New Delhi: Young smartphone users take into account how their favourite social media and video streaming apps perform on the network rather than the extent and reach of network coverage to continue their services with an operator, a report revealed on Tuesday.
In high-growth markets such as India and Brazil, mobile broadband experience is twice as important in driving smartphone user-loyalty compared to voice experience, said the report, adding that Mobile broadband experience has three times more impact on smartphone user-loyalty, says IANS.
“As new apps emerge and video usage behaviour evolves, network performance will matter more than ever and will determine how loyal smartphone users will be to their operators,” said Jasmeet Singh Sethi, Senior Advisor, Ericsson ConsumerLab, in a statement.
Globally, 26 per cent of smartphone users say they face video streaming issues daily, increasing to over one third in markets like India, Brazil and Indonesia. While mobile broadband coverage has improved, the ever-evolving nature of apps and new video streaming behaviour is placing different demands on a network’s expected performance.
One-third of the South Korean smartphone users say that they watched both live-streamed videos broadcast by others and professional content; in the US, 14 per cent have started to use live-streaming apps. While only five per cent of smartphone users explicitly state they will switch operators, loyalty profiling reveals 28 per cent are at more risk of switching.
Among those users who are most likely to switch, twice as many face video streaming issues on a daily basis compared to those who are most loyal, the report added.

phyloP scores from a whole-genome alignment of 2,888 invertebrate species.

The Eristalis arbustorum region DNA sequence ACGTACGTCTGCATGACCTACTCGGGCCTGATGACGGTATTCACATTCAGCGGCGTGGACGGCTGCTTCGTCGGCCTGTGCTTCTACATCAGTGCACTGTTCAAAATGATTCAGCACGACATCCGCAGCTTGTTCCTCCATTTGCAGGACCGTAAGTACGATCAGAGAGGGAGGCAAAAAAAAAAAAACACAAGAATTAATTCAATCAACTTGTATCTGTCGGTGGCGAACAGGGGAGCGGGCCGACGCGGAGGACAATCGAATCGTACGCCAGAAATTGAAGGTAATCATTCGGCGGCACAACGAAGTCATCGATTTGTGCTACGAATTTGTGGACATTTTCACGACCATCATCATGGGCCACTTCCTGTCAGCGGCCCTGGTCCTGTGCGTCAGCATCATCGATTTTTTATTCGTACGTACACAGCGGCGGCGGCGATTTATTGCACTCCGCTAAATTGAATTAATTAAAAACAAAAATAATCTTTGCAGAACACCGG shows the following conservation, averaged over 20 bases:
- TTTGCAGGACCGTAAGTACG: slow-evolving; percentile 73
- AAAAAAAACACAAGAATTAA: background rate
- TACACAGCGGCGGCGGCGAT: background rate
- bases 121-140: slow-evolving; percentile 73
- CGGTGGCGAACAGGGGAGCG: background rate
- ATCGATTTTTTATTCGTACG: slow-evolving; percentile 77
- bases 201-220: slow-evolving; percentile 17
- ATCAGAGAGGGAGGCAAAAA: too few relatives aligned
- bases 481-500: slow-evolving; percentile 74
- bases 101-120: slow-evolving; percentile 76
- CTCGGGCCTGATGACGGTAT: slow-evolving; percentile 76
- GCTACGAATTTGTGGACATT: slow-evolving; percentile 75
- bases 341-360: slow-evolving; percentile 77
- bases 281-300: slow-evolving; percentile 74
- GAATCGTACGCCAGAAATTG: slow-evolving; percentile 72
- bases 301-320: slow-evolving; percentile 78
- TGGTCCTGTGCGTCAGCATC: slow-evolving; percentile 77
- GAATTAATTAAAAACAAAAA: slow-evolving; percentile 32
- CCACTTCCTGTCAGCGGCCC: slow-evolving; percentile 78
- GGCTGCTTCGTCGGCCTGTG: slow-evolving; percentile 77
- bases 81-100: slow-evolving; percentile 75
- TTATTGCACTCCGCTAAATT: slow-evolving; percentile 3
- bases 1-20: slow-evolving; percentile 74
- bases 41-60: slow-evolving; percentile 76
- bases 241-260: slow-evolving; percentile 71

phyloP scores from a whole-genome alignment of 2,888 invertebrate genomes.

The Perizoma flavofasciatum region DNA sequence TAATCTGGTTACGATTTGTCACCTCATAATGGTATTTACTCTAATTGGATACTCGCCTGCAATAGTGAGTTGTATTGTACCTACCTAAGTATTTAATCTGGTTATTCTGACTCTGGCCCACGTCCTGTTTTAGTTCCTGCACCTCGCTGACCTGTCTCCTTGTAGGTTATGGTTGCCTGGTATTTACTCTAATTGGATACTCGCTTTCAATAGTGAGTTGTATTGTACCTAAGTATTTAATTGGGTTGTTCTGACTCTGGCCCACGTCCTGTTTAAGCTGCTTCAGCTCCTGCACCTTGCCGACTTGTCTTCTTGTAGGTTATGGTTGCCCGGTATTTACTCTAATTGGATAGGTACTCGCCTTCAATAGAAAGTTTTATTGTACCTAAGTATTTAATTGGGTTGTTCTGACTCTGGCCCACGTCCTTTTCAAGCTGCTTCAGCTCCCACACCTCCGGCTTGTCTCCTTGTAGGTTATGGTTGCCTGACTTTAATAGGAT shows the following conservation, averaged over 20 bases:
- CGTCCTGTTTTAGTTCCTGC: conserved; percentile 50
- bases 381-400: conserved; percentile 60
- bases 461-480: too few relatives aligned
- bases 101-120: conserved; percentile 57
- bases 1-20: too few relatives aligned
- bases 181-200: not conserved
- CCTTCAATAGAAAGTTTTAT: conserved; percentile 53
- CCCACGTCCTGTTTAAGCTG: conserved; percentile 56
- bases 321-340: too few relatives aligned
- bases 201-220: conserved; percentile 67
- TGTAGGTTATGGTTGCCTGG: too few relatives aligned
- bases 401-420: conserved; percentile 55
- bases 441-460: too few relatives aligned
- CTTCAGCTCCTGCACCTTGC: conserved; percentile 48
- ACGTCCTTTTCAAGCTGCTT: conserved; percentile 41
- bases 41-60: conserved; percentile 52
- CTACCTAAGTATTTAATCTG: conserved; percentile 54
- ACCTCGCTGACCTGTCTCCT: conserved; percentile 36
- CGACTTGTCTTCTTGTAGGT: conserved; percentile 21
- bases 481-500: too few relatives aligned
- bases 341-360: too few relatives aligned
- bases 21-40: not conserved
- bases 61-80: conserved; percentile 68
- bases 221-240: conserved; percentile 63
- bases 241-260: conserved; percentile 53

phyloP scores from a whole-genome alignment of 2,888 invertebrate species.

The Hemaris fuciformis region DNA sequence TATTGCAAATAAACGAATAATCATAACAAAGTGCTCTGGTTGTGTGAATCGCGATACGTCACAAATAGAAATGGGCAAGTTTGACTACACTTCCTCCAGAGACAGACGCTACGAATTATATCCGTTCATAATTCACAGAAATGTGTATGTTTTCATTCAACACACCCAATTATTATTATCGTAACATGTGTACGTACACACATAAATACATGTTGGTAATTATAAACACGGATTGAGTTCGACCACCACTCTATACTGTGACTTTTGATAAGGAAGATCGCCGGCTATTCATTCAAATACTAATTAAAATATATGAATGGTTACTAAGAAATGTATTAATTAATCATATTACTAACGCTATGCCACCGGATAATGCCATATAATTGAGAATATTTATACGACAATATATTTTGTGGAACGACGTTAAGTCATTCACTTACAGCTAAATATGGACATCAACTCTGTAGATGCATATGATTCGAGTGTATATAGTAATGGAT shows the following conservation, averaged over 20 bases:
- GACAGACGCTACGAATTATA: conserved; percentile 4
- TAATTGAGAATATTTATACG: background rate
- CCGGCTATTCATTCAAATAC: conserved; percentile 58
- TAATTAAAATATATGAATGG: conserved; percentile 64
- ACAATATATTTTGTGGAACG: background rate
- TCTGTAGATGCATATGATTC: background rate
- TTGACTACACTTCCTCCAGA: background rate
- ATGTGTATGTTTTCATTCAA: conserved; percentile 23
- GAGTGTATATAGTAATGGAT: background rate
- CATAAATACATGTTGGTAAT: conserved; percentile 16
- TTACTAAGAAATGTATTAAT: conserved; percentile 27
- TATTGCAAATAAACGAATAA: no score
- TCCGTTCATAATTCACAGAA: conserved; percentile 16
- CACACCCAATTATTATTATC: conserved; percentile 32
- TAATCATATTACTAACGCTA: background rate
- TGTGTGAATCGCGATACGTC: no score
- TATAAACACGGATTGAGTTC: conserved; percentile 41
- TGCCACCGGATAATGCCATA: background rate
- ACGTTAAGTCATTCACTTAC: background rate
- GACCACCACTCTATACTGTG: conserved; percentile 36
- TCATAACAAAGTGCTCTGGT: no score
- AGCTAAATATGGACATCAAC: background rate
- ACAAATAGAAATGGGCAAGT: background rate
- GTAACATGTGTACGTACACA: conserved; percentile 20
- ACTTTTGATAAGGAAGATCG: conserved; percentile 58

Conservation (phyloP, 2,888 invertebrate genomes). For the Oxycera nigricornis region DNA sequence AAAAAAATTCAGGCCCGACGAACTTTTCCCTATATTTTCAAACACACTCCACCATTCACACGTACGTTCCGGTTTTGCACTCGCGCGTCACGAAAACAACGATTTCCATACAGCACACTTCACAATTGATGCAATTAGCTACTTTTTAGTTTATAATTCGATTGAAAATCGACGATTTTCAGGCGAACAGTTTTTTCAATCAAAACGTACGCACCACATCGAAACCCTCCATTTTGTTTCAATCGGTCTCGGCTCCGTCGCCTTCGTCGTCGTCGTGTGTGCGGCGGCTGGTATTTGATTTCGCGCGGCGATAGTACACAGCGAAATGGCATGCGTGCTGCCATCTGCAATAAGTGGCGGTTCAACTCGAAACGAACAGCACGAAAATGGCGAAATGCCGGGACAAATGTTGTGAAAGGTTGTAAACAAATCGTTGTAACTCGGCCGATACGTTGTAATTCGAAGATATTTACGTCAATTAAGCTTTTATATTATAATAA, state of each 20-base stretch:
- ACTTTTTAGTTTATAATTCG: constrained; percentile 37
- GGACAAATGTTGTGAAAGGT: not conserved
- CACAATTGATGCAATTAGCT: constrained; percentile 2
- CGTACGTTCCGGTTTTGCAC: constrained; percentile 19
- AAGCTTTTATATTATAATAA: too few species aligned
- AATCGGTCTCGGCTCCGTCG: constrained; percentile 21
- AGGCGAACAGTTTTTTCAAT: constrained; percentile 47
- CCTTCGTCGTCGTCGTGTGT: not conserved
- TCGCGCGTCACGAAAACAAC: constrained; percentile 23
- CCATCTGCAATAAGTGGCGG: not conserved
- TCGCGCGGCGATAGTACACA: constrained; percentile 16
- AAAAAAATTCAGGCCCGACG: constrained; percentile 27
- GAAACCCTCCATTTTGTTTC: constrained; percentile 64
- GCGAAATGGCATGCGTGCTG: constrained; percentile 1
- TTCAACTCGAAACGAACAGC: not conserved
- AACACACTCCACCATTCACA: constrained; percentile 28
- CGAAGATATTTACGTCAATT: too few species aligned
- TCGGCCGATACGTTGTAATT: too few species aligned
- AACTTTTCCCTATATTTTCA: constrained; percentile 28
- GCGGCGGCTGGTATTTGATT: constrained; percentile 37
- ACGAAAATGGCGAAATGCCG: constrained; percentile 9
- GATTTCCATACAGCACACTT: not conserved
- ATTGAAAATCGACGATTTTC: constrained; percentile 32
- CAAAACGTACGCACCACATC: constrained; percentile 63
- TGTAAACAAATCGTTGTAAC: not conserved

Technology has weakened grip strength of millennials
New York: Frequent usage of technology at work and play and in leisure activities may have weakened grip strength of the millennials, suggests new research, reports IANS.
The researchers at Winston-Salem State University in the US evaluated the grip strength of 237 people between the ages of 20-34 and compared the findings to a study conducted in 1985. The results revealed that, on an average, the hand strength of young males has decreased by 20 pounds of force, and the hand strength of females has decreased by 10 pounds of force.
“Millennials – individuals born after 1980 – report a frequent usage of technology in work, play, and leisure activities. That appears to have had an impact on their grip,” Assistant Professor of Occupational Therapy Elizabeth Fain said in a university statement.
The findings, published in the Journal of Hand Therapy, suggest that millennials may have significantly weaker hands and arms than people of their age 30 years ago.